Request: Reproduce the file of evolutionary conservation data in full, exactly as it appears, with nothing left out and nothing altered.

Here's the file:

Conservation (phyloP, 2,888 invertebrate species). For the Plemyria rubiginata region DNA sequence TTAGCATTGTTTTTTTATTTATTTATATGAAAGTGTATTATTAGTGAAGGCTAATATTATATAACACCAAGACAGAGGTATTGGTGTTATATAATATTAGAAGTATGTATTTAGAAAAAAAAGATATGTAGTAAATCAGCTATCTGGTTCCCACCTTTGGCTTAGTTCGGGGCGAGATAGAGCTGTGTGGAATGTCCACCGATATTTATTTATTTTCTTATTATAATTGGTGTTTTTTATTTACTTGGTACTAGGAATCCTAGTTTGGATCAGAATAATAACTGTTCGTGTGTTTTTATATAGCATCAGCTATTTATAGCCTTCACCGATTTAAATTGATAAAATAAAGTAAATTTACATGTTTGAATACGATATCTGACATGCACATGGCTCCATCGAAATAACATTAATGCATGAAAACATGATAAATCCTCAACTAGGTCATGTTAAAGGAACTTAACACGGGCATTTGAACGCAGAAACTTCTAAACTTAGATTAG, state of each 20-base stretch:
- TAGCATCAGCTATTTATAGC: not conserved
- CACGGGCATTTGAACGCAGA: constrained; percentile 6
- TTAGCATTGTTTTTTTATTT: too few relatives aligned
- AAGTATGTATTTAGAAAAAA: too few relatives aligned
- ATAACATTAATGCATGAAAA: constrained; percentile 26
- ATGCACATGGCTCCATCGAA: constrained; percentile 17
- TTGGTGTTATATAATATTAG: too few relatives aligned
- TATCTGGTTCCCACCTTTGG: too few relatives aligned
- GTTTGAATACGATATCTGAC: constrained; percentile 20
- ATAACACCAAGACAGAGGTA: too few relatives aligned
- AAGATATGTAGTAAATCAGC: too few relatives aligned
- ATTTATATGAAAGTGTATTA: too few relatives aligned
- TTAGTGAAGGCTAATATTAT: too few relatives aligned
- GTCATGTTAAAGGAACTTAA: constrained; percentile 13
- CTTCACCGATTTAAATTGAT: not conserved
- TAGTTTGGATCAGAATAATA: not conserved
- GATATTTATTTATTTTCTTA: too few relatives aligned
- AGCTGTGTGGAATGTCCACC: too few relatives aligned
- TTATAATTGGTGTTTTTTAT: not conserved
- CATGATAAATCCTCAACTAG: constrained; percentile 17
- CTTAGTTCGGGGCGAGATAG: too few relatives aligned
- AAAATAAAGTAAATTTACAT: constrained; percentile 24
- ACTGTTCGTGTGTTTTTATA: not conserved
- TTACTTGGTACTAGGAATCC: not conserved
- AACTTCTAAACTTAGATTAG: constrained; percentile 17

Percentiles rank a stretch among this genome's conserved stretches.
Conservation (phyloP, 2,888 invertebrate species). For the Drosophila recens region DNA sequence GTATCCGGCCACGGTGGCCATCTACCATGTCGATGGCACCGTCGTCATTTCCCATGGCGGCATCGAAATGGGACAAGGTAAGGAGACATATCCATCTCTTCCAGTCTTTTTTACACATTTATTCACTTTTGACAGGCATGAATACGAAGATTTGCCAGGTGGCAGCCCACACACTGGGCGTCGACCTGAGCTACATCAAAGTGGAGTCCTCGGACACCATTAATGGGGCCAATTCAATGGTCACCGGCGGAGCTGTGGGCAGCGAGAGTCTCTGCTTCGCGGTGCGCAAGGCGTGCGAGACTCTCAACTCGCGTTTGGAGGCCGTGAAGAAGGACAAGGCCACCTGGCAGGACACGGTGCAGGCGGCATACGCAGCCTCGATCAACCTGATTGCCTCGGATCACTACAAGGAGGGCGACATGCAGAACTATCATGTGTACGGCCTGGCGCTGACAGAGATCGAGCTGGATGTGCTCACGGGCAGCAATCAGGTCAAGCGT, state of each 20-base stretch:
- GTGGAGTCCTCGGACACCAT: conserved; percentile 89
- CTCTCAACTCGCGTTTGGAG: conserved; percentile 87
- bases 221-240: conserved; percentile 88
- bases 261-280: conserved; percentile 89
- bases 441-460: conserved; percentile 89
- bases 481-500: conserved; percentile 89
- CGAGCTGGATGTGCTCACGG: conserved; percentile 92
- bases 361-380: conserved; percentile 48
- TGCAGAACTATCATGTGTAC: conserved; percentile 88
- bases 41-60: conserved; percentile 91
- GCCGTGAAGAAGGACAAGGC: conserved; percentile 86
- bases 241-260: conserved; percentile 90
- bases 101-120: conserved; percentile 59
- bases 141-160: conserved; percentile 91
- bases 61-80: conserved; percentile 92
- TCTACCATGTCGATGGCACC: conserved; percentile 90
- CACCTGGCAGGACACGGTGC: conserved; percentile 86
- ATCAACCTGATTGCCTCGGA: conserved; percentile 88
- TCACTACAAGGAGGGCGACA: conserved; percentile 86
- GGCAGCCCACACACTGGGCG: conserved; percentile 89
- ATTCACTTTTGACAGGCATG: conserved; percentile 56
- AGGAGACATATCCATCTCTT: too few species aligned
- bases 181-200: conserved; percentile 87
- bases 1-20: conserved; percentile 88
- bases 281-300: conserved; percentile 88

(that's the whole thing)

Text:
Conservation (phyloP, 2,888 invertebrate species). For the Plemyria rubiginata region DNA sequence TTAGCATTGTTTTTTTATTTATTTATATGAAAGTGTATTATTAGTGAAGGCTAATATTATATAACACCAAGACAGAGGTATTGGTGTTATATAATATTAGAAGTATGTATTTAGAAAAAAAAGATATGTAGTAAATCAGCTATCTGGTTCCCACCTTTGGCTTAGTTCGGGGCGAGATAGAGCTGTGTGGAATGTCCACCGATATTTATTTATTTTCTTATTATAATTGGTGTTTTTTATTTACTTGGTACTAGGAATCCTAGTTTGGATCAGAATAATAACTGTTCGTGTGTTTTTATATAGCATCAGCTATTTATAGCCTTCACCGATTTAAATTGATAAAATAAAGTAAATTTACATGTTTGAATACGATATCTGACATGCACATGGCTCCATCGAAATAACATTAATGCATGAAAACATGATAAATCCTCAACTAGGTCATGTTAAAGGAACTTAACACGGGCATTTGAACGCAGAAACTTCTAAACTTAGATTAG, state of each 20-base stretch:
- TAGCATCAGCTATTTATAGC: not conserved
- CACGGGCATTTGAACGCAGA: constrained; percentile 6
- TTAGCATTGTTTTTTTATTT: too few relatives aligned
- AAGTATGTATTTAGAAAAAA: too few relatives aligned
- ATAACATTAATGCATGAAAA: constrained; percentile 26
- ATGCACATGGCTCCATCGAA: constrained; percentile 17
- TTGGTGTTATATAATATTAG: too few relatives aligned
- TATCTGGTTCCCACCTTTGG: too few relatives aligned
- GTTTGAATACGATATCTGAC: constrained; percentile 20
- ATAACACCAAGACAGAGGTA: too few relatives aligned
- AAGATATGTAGTAAATCAGC: too few relatives aligned
- ATTTATATGAAAGTGTATTA: too few relatives aligned
- TTAGTGAAGGCTAATATTAT: too few relatives aligned
- GTCATGTTAAAGGAACTTAA: constrained; percentile 13
- CTTCACCGATTTAAATTGAT: not conserved
- TAGTTTGGATCAGAATAATA: not conserved
- GATATTTATTTATTTTCTTA: too few relatives aligned
- AGCTGTGTGGAATGTCCACC: too few relatives aligned
- TTATAATTGGTGTTTTTTAT: not conserved
- CATGATAAATCCTCAACTAG: constrained; percentile 17
- CTTAGTTCGGGGCGAGATAG: too few relatives aligned
- AAAATAAAGTAAATTTACAT: constrained; percentile 24
- ACTGTTCGTGTGTTTTTATA: not conserved
- TTACTTGGTACTAGGAATCC: not conserved
- AACTTCTAAACTTAGATTAG: constrained; percentile 17

Percentiles rank a stretch among this genome's conserved stretches.
Conservation (phyloP, 2,888 invertebrate species). For the Drosophila recens region DNA sequence GTATCCGGCCACGGTGGCCATCTACCATGTCGATGGCACCGTCGTCATTTCCCATGGCGGCATCGAAATGGGACAAGGTAAGGAGACATATCCATCTCTTCCAGTCTTTTTTACACATTTATTCACTTTTGACAGGCATGAATACGAAGATTTGCCAGGTGGCAGCCCACACACTGGGCGTCGACCTGAGCTACATCAAAGTGGAGTCCTCGGACACCATTAATGGGGCCAATTCAATGGTCACCGGCGGAGCTGTGGGCAGCGAGAGTCTCTGCTTCGCGGTGCGCAAGGCGTGCGAGACTCTCAACTCGCGTTTGGAGGCCGTGAAGAAGGACAAGGCCACCTGGCAGGACACGGTGCAGGCGGCATACGCAGCCTCGATCAACCTGATTGCCTCGGATCACTACAAGGAGGGCGACATGCAGAACTATCATGTGTACGGCCTGGCGCTGACAGAGATCGAGCTGGATGTGCTCACGGGCAGCAATCAGGTCAAGCGT, state of each 20-base stretch:
- GTGGAGTCCTCGGACACCAT: conserved; percentile 89
- CTCTCAACTCGCGTTTGGAG: conserved; percentile 87
- bases 221-240: conserved; percentile 88
- bases 261-280: conserved; percentile 89
- bases 441-460: conserved; percentile 89
- bases 481-500: conserved; percentile 89
- CGAGCTGGATGTGCTCACGG: conserved; percentile 92
- bases 361-380: conserved; percentile 48
- TGCAGAACTATCATGTGTAC: conserved; percentile 88
- bases 41-60: conserved; percentile 91
- GCCGTGAAGAAGGACAAGGC: conserved; percentile 86
- bases 241-260: conserved; percentile 90
- bases 101-120: conserved; percentile 59
- bases 141-160: conserved; percentile 91
- bases 61-80: conserved; percentile 92
- TCTACCATGTCGATGGCACC: conserved; percentile 90
- CACCTGGCAGGACACGGTGC: conserved; percentile 86
- ATCAACCTGATTGCCTCGGA: conserved; percentile 88
- TCACTACAAGGAGGGCGACA: conserved; percentile 86
- GGCAGCCCACACACTGGGCG: conserved; percentile 89
- ATTCACTTTTGACAGGCATG: conserved; percentile 56
- AGGAGACATATCCATCTCTT: too few species aligned
- bases 181-200: conserved; percentile 87
- bases 1-20: conserved; percentile 88
- bases 281-300: conserved; percentile 88